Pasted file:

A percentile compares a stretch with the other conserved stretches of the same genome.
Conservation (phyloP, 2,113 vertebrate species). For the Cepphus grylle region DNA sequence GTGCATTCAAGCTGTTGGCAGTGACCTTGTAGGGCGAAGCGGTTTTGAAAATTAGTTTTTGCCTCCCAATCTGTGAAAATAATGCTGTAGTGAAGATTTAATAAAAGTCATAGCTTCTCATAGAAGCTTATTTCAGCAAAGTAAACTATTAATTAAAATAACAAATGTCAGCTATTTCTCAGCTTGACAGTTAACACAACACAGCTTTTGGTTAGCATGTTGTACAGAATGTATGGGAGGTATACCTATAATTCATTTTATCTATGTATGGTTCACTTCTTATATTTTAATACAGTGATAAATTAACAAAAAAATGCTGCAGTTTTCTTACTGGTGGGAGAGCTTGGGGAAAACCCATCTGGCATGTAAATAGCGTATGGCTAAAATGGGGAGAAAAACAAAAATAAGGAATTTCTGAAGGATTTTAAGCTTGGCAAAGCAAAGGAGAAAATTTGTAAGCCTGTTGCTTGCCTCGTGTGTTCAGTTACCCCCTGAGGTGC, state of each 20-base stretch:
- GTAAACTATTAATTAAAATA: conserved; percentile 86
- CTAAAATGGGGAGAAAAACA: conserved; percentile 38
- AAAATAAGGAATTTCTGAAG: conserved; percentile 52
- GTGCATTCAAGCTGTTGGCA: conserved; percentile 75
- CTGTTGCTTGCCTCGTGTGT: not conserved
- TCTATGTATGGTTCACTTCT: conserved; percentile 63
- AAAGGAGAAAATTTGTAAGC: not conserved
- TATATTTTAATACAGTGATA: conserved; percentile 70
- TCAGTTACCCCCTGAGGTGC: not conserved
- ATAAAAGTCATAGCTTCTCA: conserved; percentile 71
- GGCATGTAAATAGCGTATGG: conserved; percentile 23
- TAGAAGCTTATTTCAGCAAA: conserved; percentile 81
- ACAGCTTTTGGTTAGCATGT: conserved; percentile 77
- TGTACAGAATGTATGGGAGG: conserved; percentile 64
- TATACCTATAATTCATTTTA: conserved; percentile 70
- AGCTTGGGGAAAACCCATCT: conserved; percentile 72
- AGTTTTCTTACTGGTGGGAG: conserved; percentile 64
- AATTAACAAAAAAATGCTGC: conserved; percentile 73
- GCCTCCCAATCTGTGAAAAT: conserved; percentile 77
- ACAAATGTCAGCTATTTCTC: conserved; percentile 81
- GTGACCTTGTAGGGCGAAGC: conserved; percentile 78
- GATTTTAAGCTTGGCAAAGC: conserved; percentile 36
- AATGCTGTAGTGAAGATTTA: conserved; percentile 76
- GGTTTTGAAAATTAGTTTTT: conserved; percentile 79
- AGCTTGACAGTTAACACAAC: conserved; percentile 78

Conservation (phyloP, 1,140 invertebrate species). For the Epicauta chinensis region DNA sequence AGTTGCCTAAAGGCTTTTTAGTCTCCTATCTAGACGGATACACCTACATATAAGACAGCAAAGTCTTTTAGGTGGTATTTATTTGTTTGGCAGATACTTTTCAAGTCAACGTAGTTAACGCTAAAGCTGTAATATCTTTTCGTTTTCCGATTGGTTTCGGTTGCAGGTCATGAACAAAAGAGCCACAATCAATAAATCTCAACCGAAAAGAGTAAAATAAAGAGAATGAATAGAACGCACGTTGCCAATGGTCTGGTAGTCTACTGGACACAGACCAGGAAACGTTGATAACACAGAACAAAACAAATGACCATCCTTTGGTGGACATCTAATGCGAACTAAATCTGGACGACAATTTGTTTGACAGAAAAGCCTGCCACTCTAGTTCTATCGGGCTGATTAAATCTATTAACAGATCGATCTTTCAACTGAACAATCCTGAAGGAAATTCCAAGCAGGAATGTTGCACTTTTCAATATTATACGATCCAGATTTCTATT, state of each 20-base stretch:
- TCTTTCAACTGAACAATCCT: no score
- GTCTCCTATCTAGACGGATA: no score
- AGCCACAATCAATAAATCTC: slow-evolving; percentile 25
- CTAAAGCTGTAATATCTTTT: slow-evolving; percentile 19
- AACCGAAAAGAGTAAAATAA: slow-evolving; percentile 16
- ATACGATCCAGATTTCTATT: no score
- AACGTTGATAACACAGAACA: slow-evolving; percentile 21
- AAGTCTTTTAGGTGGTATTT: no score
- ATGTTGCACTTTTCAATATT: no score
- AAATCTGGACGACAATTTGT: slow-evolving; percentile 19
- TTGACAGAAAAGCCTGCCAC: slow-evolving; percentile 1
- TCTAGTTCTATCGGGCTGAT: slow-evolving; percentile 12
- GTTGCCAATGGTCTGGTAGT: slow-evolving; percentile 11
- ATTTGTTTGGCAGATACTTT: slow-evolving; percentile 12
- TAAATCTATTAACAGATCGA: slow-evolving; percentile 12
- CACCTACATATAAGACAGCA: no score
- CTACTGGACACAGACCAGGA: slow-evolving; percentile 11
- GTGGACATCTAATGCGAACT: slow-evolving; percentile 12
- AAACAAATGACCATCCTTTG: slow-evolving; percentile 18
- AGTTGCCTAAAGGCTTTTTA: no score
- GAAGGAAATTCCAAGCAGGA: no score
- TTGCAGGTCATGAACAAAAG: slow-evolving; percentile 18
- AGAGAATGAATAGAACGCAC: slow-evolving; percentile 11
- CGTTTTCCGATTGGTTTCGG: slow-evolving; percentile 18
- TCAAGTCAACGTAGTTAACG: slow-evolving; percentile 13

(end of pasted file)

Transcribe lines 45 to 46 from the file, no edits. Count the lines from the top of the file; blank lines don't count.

- CTACTGGACACAGACCAGGA: slow-evolving; percentile 11
- GTGGACATCTAATGCGAACT: slow-evolving; percentile 12